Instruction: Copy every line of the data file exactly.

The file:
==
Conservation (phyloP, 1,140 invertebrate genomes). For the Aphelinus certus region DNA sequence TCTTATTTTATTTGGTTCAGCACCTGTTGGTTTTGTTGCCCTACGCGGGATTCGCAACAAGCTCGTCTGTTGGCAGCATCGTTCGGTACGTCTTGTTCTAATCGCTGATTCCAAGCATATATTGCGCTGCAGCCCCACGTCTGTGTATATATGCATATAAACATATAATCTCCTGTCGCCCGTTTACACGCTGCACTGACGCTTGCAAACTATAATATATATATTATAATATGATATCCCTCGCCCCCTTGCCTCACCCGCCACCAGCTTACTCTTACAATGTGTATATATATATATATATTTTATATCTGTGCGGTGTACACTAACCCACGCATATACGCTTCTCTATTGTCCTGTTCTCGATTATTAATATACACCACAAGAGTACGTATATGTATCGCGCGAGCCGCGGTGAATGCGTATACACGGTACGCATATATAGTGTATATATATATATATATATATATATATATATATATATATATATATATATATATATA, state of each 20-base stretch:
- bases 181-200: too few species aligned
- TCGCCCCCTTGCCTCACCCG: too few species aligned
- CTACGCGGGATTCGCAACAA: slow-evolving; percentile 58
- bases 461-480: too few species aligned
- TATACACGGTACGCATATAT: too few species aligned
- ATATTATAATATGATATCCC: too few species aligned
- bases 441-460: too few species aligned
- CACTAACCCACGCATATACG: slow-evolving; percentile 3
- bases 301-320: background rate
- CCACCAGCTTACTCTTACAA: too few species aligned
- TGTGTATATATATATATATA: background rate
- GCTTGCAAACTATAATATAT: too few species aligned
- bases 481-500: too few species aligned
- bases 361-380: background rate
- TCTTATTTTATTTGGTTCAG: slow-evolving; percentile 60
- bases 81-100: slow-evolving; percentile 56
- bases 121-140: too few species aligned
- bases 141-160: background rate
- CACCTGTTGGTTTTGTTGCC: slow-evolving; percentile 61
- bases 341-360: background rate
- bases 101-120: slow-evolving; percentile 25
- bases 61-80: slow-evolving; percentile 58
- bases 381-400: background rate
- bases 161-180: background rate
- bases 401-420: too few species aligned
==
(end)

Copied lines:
Conservation (phyloP, 1,140 invertebrate genomes). For the Aphelinus certus region DNA sequence TCTTATTTTATTTGGTTCAGCACCTGTTGGTTTTGTTGCCCTACGCGGGATTCGCAACAAGCTCGTCTGTTGGCAGCATCGTTCGGTACGTCTTGTTCTAATCGCTGATTCCAAGCATATATTGCGCTGCAGCCCCACGTCTGTGTATATATGCATATAAACATATAATCTCCTGTCGCCCGTTTACACGCTGCACTGACGCTTGCAAACTATAATATATATATTATAATATGATATCCCTCGCCCCCTTGCCTCACCCGCCACCAGCTTACTCTTACAATGTGTATATATATATATATATTTTATATCTGTGCGGTGTACACTAACCCACGCATATACGCTTCTCTATTGTCCTGTTCTCGATTATTAATATACACCACAAGAGTACGTATATGTATCGCGCGAGCCGCGGTGAATGCGTATACACGGTACGCATATATAGTGTATATATATATATATATATATATATATATATATATATATATATATATATATATATA, state of each 20-base stretch:
- bases 181-200: too few species aligned
- TCGCCCCCTTGCCTCACCCG: too few species aligned
- CTACGCGGGATTCGCAACAA: slow-evolving; percentile 58
- bases 461-480: too few species aligned
- TATACACGGTACGCATATAT: too few species aligned
- ATATTATAATATGATATCCC: too few species aligned
- bases 441-460: too few species aligned
- CACTAACCCACGCATATACG: slow-evolving; percentile 3
- bases 301-320: background rate
- CCACCAGCTTACTCTTACAA: too few species aligned
- TGTGTATATATATATATATA: background rate
- GCTTGCAAACTATAATATAT: too few species aligned
- bases 481-500: too few species aligned
- bases 361-380: background rate
- TCTTATTTTATTTGGTTCAG: slow-evolving; percentile 60
- bases 81-100: slow-evolving; percentile 56
- bases 121-140: too few species aligned
- bases 141-160: background rate
- CACCTGTTGGTTTTGTTGCC: slow-evolving; percentile 61
- bases 341-360: background rate
- bases 101-120: slow-evolving; percentile 25
- bases 61-80: slow-evolving; percentile 58
- bases 381-400: background rate
- bases 161-180: background rate
- bases 401-420: too few species aligned